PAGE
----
Plastic piece removed from man's lung

It had rested since he apparently inhaled it nearly two years ago while sucking down a soft drink at a Wendy’s restaurant.

Doctors at Duke University Medical Centre say the plastic fragment of an eating utensil —with the Wendy’s logo still legible on the side — was likely to blame for the coughing, fatigue and pneumonia spells that plagued John Manley for almost two years. They pulled the fast-food foreign object from Manley’s left lung during a September 10 surgery. The 50-year-old Wilmington resident said he probably inhaled it while gulping a drink from the restaurant. Manley said he and his wife were puzzled by his bouts of illness after moving to the North Carolina coastal city from Queens, New York, about two years ago. He met many doctors, who eventually determined there was a foreign object in his left lung. But they could not figure out what it was or the best way to remove it.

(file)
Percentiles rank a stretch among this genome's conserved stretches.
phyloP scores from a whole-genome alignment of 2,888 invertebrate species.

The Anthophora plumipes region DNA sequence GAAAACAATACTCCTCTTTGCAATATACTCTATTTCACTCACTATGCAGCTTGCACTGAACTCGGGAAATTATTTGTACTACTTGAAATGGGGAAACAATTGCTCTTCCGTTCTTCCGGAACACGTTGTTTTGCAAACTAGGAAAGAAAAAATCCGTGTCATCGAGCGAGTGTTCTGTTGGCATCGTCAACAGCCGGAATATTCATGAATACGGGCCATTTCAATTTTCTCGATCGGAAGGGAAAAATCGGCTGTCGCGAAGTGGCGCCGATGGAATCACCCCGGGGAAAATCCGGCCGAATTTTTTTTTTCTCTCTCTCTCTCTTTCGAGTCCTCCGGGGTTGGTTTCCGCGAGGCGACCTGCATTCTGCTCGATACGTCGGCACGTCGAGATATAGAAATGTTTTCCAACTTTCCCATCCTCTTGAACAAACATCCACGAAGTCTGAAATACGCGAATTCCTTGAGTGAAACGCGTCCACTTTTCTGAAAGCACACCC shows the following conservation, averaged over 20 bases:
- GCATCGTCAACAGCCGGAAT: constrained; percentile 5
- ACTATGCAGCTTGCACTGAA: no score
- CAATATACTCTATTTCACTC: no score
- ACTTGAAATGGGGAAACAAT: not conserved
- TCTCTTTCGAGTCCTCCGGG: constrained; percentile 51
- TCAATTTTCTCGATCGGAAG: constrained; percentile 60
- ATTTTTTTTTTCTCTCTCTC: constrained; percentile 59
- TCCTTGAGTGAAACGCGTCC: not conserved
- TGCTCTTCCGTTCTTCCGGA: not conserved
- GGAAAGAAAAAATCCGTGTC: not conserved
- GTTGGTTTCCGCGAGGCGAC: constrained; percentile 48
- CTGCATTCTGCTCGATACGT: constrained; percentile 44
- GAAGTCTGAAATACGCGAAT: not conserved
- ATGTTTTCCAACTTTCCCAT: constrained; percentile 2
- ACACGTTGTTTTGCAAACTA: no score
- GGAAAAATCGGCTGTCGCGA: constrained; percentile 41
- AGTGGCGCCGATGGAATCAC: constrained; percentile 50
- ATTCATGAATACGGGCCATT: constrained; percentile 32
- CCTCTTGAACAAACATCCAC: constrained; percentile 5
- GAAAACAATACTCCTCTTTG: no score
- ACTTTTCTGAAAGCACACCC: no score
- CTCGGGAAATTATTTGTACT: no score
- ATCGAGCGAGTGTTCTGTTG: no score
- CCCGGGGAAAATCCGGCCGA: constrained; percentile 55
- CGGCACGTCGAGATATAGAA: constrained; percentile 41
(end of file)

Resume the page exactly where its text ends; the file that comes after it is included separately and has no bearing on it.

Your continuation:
“One doctor said they could remove my lung,” Manley said.

Manley’s case eventually came to the attention of Dr Momen Wahidi, director of interventional pulmonology at Duke. Wahidi told Manley he would try extracting the object using a rigid bronchoscope. The procedure would allow Wahidi to insert a camera and other instruments to examine and remove the mystery object.

Wahidi said he still remembers his staff’s amazement in the operating room when they pulled it out. “We were looking at it and realising that there are letters on it... We started reading out loud, ‘A-M-B-U-R-G-E-R’, and realised it spelled, ‘hamburgers’.

“Everybody was shocked. We had no clue why something that said, ‘hamburgers’ would be in someone’s lung,” he said.

They had read a side of the plastic that spelled Wendy’s motto of ‘Old Fashioned Hamburgers’.

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